* April 22: Opponents of the Pee Dee Energy Campus gather in Columbia to announce the findings of a new study regarding rate increases for Santee Cooper customers, which they say supports their arguments.

* May 7: A summarization report is released by the Environmental Integrity Project and Earthjustice, two national environmental watchdog groups, showing the Environmental Protection Agency researched the safety of coal-fired facilities, but never released the findings of the study.

* July 27: Santee Cooper’s board meets in Myrtle Beach to get public feedback on a proposed rate increase, while a group of local environmental activists gathered to protest both the increase and the utility’s plans for the Pee Dee Energy Campus.

* Aug. 24: Santee Cooper’s board votes to suspend permitting for the Pee Dee Energy Campus.

Florence Spared a Dirty Coal Plant

From the Florence Morning News:
PINOPOLIS — Santee Cooper said the economy and uncertainty over the cost of possible cap-and-trade legislation are two reasons its board has voted to suspend permitting for a proposed coal-fired power generation facility in Kingsburg.

The board of the state-owned utility took its vote Monday, when a committee recommended the suspension of permitting for the $1.25 billion facility for these reasons, as well as reduced power load requirements.

The power load reduction would result from another board vote to allow Central Electric Power Cooperative Inc. to remove 1,000 megawatts from Santee Cooper’s system over seven years beginning in 2013.

“Any of those three items would cause us to cancel (the facility). ... We’re going to put it on hold and sit tight,” board Chairman O.L. Thompson said after the meeting.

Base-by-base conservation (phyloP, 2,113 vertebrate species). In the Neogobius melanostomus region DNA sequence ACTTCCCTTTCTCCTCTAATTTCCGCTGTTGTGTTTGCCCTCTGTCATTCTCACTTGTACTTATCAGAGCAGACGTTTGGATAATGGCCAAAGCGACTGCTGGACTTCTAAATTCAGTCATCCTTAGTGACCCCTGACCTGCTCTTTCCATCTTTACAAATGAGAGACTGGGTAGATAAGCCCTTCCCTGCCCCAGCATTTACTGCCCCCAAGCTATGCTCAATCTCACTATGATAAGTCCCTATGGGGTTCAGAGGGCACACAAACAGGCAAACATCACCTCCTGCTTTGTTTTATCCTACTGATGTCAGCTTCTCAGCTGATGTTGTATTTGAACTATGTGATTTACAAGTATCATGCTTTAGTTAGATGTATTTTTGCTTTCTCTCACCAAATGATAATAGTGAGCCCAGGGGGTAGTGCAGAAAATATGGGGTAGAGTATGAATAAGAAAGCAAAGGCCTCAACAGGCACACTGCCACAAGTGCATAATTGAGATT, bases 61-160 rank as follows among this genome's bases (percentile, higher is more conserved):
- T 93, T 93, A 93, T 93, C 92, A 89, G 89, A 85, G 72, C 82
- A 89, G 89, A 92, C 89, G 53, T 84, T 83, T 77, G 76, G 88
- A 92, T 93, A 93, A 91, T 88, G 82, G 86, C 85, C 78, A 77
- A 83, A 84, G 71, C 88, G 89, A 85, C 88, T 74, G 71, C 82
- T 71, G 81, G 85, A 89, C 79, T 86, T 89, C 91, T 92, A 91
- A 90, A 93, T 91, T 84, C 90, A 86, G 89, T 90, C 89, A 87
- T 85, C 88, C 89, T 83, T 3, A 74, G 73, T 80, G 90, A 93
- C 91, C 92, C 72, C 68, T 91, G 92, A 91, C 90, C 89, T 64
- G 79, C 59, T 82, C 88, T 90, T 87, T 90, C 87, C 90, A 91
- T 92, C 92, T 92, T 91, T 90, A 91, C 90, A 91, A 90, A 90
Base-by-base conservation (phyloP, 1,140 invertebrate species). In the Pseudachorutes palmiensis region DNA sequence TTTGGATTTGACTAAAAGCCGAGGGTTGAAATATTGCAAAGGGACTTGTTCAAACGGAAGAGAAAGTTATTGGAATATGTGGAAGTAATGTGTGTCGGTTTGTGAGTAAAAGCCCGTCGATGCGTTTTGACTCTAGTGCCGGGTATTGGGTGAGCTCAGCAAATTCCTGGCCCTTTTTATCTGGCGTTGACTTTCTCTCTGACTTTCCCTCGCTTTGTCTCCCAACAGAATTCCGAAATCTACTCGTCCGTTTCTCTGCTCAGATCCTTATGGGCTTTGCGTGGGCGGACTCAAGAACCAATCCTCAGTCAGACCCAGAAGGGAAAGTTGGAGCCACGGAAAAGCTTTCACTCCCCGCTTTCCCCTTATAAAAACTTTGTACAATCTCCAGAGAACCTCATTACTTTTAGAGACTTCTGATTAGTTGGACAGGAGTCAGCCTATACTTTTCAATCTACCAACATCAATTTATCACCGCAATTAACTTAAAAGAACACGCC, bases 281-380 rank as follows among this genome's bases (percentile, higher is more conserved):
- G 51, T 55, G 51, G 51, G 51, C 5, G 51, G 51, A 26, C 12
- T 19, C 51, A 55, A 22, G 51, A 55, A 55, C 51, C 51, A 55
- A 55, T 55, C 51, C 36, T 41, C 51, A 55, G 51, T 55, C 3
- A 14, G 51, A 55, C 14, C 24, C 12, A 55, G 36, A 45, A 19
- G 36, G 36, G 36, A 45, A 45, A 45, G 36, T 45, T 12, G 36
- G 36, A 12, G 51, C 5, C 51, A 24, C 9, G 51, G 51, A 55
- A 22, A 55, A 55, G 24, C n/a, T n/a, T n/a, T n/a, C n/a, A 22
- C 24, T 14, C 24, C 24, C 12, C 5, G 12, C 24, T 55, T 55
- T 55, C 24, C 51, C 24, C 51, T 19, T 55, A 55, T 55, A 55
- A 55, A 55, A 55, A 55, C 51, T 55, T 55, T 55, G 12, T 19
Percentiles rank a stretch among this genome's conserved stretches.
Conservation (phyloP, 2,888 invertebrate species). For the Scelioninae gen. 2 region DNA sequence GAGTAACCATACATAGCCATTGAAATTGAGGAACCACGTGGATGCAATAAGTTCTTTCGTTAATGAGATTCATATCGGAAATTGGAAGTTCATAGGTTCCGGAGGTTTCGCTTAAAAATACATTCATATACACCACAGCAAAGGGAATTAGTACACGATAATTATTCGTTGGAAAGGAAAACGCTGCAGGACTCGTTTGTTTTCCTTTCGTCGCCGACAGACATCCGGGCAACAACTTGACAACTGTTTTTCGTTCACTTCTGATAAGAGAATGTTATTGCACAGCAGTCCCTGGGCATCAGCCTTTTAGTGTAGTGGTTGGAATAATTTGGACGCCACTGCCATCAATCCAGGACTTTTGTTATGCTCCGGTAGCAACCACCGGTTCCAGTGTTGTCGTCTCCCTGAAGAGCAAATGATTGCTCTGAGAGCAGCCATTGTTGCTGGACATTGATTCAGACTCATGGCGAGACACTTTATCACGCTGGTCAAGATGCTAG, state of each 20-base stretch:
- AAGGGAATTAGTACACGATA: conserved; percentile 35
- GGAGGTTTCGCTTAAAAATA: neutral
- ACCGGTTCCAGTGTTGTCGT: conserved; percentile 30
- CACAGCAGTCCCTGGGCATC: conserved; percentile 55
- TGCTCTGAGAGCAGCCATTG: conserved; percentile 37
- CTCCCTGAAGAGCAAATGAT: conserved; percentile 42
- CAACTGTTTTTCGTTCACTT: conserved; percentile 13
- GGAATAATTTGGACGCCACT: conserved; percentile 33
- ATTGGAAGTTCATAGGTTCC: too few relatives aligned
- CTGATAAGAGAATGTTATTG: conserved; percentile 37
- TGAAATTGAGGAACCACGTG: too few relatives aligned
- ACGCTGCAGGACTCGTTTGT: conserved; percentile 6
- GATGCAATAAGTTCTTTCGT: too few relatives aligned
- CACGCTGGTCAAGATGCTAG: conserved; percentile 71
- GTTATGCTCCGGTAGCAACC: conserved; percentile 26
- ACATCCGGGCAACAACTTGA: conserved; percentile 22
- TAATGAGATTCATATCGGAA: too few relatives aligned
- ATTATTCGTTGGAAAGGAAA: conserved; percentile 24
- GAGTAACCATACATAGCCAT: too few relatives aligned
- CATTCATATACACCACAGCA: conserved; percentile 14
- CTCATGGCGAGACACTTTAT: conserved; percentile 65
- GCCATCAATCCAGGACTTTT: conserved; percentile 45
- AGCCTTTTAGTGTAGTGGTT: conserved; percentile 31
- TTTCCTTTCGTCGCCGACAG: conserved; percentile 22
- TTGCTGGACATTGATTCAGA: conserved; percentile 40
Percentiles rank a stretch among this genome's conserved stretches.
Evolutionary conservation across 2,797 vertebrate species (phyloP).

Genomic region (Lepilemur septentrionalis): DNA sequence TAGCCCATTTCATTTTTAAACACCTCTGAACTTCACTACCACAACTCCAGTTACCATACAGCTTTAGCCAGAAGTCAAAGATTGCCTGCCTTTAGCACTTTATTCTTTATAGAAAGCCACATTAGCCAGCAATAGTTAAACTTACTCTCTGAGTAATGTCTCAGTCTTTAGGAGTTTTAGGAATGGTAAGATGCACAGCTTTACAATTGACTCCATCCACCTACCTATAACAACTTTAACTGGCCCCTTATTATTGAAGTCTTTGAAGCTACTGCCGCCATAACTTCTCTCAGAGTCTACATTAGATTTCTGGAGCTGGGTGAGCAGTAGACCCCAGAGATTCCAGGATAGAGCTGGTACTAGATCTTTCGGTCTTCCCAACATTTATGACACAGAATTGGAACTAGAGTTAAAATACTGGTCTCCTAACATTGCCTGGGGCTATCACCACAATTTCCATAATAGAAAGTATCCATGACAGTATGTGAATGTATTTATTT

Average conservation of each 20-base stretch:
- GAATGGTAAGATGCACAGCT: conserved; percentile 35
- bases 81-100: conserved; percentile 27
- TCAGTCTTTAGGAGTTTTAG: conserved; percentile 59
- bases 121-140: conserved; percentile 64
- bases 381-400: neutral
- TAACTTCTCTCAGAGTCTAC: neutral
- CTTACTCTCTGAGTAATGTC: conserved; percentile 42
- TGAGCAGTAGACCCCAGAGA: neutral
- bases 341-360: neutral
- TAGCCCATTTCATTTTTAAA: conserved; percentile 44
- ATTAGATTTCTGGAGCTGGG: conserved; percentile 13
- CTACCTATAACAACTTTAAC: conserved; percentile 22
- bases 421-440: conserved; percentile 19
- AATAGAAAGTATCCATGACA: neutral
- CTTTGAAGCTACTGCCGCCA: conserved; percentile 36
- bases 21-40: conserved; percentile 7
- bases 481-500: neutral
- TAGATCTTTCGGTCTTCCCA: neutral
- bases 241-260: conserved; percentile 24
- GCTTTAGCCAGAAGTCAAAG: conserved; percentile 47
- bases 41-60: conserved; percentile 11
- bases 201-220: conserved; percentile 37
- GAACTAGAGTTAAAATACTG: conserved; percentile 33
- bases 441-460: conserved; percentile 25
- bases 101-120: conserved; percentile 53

Santee Cooper President and CEO Lonnie Carter said that if the circumstances continue as expected, he thinks the project will ultimately be canceled.

“We’re not in the business of building power plants,” he said after the meeting. “We’re in the business of providing low-cost, reliable power.”


Opponents of the proposed Kingsburg plant said they applauded Santee Cooper’s board for their decision.

“I think it moves us toward a clean-energy future,” said Peggy Brown of Florence, who represented the League of Women Voters and state Sierra Club. “I’m very grateful for Santee Cooper’s commitment to their energy-efficiency programs.”

The board also voted Monday to extend its energy-efficiency loan program from $5.5 million to $10 million.

“Obviously, I want the ultimate decision to be that the coal plant will never be built and that (Santee Cooper) will focus on” energy efficiency and invest in renewable energy, said Nancy Cave, North Coast Office director for the Coastal Conservation League.

John Ramsburgh, climate and energy director for Conservation Voters of South Carolina, said the board’s vote “reflects a national trend” against coal and toward clean, efficient energy.

“We look forward to passing strong federal climate legislation that will create jobs and promote an energy-independent South Carolina,” he said.
Read the full article at

Victory! Coal Plant Nixed

From the State:

PINOPOLIS — Ending months of private discussions, Santee Cooper’s governing board abandoned plans Monday to build a $2.2 billion coal-fired power plant that had sparked an uproar in South Carolina over the need for the energy complex and its potential environmental impacts.

The Santee Cooper board agreed the state’s sluggish economy, the expense of looming federal carbon regulation — and an agreement with another power company — have made it possible to forgo building the power station along the Great Pee Dee River in Florence County.

O.L. Thompson, the Santee Cooper board chairman, said that while the state-owned utility reserves the right to pursue the coal plant at a later time, he doubts that will happen.

The 11-member board voted unanimously to stop seeking environmental permits for the plant. The state Department of Health and Environmental Control has approved an air pollution permit, but that is under appeal. State and federal water quality and wetlands permits are pending.